I have a new veggie garden, and a couple of questions. First a brief
history. Last year my wife and I had a house built in NE Wisconsin.
When the landscapers put in the lawn, I hade them put in a garden bed.
Being very hard sandy clay, they dug down 12" and filled the area with
1/3 compost and 2/3 sifted topsoil. Then they ran a stub from the
irrigation system for drip watering. Nothing was grown in the area.
This year the plan is to raise the bed 10" above ground. THis brings
me to my questions...
1) What ratio of compost to soil should I use when filling the bed?
2) I am rural and have well water. It isn't too hard, but has a lot of
sulfur in it. Should the sulfur cause me any worries, and if so is
there anything I should do about it?
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1) no major difference, whether you put in topsoil or compost or
anything in between.
2) no problem whatsoever with the sulfur, since you are talking about
hundreds of grams
over a season. The compost you already put in will buffer that and much
more. You will
grow excellent garlic and onions.
You got off to a very good start. to make it better, you ought to have
the soil analyzed and
if you find that it is deficient, add amendments.
My personal instinct as far as soil is concerned is to put in as much
compost as possible,
plants that grow in it tend to be very strong. In fact, I tend to be
creative and use a lot
of dead leaves and wood chips long before they are compost. They
which is always a good thing to have in a garden. Mulch plus drip
weeding and watering, which are the non-harvesting chores in the main
Enough compost to make the soil crumble fairly easily when you have "crunched"
a handful of it together, then prodded the ball thus formed. Do this test a
couple of days after a good soaking rain (or watering). Too much clay
will make the ball of soil stick together; too much sand will cause the soil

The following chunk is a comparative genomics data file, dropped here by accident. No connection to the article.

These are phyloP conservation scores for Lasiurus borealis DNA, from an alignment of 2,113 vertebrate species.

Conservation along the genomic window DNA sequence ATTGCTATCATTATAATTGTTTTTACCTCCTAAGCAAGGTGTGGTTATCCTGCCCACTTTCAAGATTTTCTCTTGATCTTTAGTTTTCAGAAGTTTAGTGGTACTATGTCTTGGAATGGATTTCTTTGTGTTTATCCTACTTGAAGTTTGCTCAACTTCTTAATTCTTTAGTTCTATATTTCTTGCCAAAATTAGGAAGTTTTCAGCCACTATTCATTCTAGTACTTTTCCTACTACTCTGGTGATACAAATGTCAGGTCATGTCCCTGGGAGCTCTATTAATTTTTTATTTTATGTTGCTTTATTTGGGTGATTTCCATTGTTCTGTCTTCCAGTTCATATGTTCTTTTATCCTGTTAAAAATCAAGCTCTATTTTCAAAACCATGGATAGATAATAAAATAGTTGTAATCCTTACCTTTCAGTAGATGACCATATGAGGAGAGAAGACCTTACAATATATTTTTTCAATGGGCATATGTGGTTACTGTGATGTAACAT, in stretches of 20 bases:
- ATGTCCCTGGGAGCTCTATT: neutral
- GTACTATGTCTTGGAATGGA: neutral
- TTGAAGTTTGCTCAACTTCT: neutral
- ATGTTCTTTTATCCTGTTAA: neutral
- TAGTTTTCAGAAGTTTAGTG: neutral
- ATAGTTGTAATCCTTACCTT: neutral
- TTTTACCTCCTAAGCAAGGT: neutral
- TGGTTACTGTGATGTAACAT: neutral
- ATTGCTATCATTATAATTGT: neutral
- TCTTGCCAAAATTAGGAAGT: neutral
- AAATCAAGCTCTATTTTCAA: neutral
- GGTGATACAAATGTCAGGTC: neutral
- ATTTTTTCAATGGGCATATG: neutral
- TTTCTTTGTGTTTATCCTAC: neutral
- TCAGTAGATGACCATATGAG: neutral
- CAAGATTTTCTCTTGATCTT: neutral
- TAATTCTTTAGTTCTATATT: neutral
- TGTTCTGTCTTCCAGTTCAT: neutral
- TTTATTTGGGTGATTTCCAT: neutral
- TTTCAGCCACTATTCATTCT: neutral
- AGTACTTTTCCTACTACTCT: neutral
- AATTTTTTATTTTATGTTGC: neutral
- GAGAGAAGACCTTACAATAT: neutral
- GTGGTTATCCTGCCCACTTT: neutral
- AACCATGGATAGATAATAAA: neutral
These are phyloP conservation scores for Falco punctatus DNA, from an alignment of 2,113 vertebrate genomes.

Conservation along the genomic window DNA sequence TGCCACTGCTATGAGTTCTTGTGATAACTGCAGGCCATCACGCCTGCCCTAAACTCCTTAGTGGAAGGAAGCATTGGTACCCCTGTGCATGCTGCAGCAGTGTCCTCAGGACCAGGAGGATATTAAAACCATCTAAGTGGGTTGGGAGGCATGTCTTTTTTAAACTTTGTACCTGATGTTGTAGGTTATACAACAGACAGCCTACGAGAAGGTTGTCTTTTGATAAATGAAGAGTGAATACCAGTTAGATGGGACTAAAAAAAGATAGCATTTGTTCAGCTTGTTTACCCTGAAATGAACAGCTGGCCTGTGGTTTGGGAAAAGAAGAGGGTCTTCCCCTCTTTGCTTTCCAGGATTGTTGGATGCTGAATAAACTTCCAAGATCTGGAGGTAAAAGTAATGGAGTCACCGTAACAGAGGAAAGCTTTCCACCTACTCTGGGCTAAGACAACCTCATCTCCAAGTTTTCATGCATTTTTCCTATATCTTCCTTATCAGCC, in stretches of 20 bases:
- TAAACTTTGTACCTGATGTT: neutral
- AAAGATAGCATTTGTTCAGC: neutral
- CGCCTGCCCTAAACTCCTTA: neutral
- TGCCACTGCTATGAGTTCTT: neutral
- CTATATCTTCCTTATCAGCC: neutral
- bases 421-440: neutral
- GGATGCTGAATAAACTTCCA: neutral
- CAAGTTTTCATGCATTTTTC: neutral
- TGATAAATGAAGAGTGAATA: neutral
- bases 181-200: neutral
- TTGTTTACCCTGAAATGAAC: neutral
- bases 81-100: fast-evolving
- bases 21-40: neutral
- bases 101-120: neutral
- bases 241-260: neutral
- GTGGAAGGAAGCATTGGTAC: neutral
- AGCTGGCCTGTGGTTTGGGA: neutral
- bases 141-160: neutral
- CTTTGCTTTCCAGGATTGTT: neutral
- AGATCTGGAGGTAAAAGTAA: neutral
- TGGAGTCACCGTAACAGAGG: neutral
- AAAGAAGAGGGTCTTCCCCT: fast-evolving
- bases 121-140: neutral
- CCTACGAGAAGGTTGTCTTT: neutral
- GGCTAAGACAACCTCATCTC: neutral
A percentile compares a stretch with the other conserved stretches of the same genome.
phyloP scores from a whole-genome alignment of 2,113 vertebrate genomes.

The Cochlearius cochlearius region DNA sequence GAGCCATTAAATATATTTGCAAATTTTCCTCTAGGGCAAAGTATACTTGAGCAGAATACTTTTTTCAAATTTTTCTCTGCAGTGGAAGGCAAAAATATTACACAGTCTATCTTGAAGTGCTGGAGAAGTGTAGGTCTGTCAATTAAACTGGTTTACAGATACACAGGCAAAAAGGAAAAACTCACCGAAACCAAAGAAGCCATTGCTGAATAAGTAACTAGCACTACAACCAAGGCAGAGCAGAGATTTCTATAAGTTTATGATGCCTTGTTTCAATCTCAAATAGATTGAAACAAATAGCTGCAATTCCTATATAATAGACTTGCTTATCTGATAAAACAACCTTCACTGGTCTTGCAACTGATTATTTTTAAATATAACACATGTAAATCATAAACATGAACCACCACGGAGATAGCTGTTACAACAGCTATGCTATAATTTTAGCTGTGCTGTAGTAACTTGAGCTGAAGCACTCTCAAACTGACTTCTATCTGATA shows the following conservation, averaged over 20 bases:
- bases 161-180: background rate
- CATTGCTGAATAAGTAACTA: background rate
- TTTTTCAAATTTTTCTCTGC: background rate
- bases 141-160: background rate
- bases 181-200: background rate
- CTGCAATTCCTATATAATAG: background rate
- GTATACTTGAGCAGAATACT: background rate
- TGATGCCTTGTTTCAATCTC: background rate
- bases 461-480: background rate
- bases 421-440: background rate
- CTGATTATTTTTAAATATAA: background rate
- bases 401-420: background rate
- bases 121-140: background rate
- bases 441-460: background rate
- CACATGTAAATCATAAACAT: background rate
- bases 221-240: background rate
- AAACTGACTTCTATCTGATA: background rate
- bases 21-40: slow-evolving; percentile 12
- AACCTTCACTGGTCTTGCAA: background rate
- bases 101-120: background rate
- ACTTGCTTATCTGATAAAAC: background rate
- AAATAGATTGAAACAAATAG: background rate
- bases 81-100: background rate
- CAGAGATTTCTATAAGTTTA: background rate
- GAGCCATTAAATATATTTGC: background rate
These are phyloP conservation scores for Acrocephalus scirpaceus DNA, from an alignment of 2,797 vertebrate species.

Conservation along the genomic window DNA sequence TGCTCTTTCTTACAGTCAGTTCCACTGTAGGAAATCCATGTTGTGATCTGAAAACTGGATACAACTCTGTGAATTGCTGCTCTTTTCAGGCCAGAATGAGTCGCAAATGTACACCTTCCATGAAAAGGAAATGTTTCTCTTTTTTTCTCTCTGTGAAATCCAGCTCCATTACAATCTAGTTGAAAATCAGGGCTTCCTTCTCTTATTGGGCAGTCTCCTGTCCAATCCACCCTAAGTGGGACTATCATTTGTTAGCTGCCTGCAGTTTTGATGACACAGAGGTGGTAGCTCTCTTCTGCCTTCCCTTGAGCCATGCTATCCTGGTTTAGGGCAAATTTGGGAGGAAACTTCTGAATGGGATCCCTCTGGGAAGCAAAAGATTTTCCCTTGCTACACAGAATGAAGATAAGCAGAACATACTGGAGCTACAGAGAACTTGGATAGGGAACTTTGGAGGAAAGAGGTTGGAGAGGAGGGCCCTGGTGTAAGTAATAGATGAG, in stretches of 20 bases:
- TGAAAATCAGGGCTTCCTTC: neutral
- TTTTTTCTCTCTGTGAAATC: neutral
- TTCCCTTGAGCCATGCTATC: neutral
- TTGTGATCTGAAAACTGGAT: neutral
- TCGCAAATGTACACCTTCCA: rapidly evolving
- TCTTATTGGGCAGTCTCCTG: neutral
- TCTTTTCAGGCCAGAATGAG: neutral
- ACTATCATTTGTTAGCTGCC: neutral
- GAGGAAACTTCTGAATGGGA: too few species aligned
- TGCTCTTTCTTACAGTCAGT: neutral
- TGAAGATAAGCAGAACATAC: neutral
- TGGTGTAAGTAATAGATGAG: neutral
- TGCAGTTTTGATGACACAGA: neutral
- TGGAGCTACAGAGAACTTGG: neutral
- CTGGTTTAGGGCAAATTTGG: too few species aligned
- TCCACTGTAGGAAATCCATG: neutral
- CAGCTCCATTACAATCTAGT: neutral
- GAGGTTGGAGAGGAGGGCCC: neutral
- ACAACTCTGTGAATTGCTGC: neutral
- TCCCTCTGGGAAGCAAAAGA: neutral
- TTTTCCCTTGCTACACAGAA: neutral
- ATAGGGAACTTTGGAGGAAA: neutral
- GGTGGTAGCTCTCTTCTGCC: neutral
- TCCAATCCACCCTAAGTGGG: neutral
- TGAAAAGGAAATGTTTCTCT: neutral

ball to fall apart with only the tiniest of disturbances.
Sandier or more compost-rich soil is nice for growing root vegetables,
because they harvest more easily. Clay soils are good for keeping big
veggies (like tomato plants) in the ground in high winds. About equal
parts of clay, sand and small gravel, and organic matter is considered
ideal garden soil (and it's nice to dig in!). Very sandy soil requires
more frequent waterings in many cases; very heavy clay soils are easy to
mishandle and squish the airspace out of (roots need oxygen!).
Sulfur is a required element for plant growth; along with C, H, O, N, P, K,
Ca, Mg (these are the macronutrients; each macronutrient is present in the
dry matter of most plants at 1% or above) and Fe, Cl, Cu, Mn, Zn, Mb, B
(usually 1-100 ppm in plant tissues).
The only thing I'd check on with a high sulfur water is how acid the
water is; if it's in the pH 6-7.5 range, you're fine. If it's more
acid or more basic than that, extra compost will help ameliorate the
situation. If you know what formation your well is getting water from,
a call to your county extension agent can generally find out if there
are known problems with the water.
Oh, and you won't be growing low-sulfur onions like the Vidalia types
with that water.
Suggested reading: first few chapters of Rodales' Chemical Free Lawn and
Garden,which your public library may have or you can pick up cheaply. Well
written chapters on soil, water, plant nutrition that are easily read.
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